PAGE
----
IAAC students create hydroceramic: a passive cooling system for buildings
IAAC students create hydroceramic: a passive cooling system for buildings
sep 18, 2014

IAAC students create hydroceramic: a passive cooling system for buildings

IAAC students create hydroceramic: a passive cooling system for buildings
all images courtesy of digital matter intelligent constructions studio




the increasing development and application of ‘smart’ materials in various industries has opened up new design possibilities at the material and behavioral scale of architecture. the DMIC at the institute of advanced architecture of catalonia aimed to redefine and embed ‘intelligence’ into the built environment by the use of responsive materials, designing and implementing systems to aid the building performance by digital simulations and fabrication.


video courtesy of digital matter intelligent constructions studio




the architectural atmosphere then becomes a living thing as part of nature and not outside of it. its components start working as organisms with biological systems that are live operations between the structure its surroundings. this project speculates the thermodynamic processes in a building, and how these can be tackled passively with a class of materials called ‘hydrogel’. the term refers to a class of substances that absorb and retain 500 times their weight in water.

iaac dmic hydroceramic passive cooling system
growth of the spherical hydrogel according to the water absorption




chemically, they can be insoluble polymers of hydroxyethyl acrylate, acrylamide, polyethylene oxide, and others. as a cooling aid, they work by exposing the ingested water to a large surface area. since the heat of vaporization of water is approximately 0.6 kilocalories per gram, a decrease in temperature occurs. taking this phenomenon as a hypothesis, the studio has been prototyping a custom building element by the hygothermal (humidity and temperature) analysis of architectures to meet the habitable conditions required for the comfort zone in a particular context.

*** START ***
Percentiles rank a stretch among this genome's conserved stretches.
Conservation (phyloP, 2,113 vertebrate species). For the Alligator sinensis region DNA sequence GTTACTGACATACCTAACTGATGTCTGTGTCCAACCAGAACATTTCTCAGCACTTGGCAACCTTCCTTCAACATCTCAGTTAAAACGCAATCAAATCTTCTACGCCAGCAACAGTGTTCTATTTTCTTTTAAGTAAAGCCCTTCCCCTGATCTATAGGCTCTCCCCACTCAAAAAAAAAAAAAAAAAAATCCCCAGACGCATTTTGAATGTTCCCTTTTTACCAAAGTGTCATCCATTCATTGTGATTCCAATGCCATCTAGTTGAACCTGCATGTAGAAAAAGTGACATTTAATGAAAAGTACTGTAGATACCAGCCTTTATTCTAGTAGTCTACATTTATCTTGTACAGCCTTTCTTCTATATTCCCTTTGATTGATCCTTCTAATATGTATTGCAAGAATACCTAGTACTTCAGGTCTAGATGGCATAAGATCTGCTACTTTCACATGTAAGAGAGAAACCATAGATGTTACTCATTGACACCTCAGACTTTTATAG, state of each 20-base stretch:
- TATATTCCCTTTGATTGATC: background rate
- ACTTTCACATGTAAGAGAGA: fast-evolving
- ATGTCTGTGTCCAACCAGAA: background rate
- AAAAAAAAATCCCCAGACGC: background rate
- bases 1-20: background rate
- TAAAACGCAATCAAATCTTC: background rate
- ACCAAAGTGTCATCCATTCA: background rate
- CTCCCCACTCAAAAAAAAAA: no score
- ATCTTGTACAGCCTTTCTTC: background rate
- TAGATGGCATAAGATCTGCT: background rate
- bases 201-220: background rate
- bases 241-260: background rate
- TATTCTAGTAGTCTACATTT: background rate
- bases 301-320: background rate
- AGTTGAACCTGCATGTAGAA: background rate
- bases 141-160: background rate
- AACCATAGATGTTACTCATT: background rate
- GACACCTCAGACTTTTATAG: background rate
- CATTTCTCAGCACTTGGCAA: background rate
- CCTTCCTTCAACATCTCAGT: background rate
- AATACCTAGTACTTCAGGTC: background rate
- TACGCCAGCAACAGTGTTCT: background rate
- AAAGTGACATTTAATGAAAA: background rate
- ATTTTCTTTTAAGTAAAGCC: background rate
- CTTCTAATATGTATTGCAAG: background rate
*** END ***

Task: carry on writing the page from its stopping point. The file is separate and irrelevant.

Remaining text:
iaac dmic hydroceramic passive cooling system
diagram of the hydrogel under the effects of evaporation





the final version, ‘hydroceramic’, works as an evaporative cooling device which reduces warmth and increases the humidity, thus lowering the air of the indoor environment by five to six degrees. its embedded intelligence makes its performance directly proportional to the heat in the outdoor wind. in other words, when it is hotter outside, the interior responds by naturally decreasing its temperature. meanwhile, when evaporation isn’t occurring, the system doesn’t cool the enclosed space.

iaac dmic hydroceramic passive cooling system
Hydroceramic can be customized in different shapes and variations of hydrogel containers.




these results were determined by an experiment set up to test the effect of hydrogel and to establish what the best material is to house the substance. clay, aluminum, and acrylic were tested against a controlled variable, which helped determine that the porous nature of clay makes it the most efficient tool. the students believe that the project can help save up to 28% of overall electricity consumption caused by the traditional air-conditioning and can be used as an low-cost alternative building technology as both clay and hydrogel are inexpensive.

iaac dmic hydroceramic passive cooling system
testing the materials

 iaac dmic hydroceramic passive cooling system
(left) final system consisting of the clay layers with hydrogel and stretching fabric in between
(right) fabrication method using CNC milling for the moulds

iaac dmic hydroceramic passive cooling system
sample with the curvature

iaac dmic hydroceramic passive cooling system
final test of humidity and temperature in the artificially created environment

iaac dmic hydroceramic passive cooling system
the best result came from the composite clay



designboom has received this project from our ‘DIY submissions‘ feature, where we welcome our readers to submit their own work for publication. see more project submissions from our readers here. 

  • Amazing project and research! And how long is a ceramic/clay shell is possible to stand humidity, with no impact on its construction?

    Daria says:

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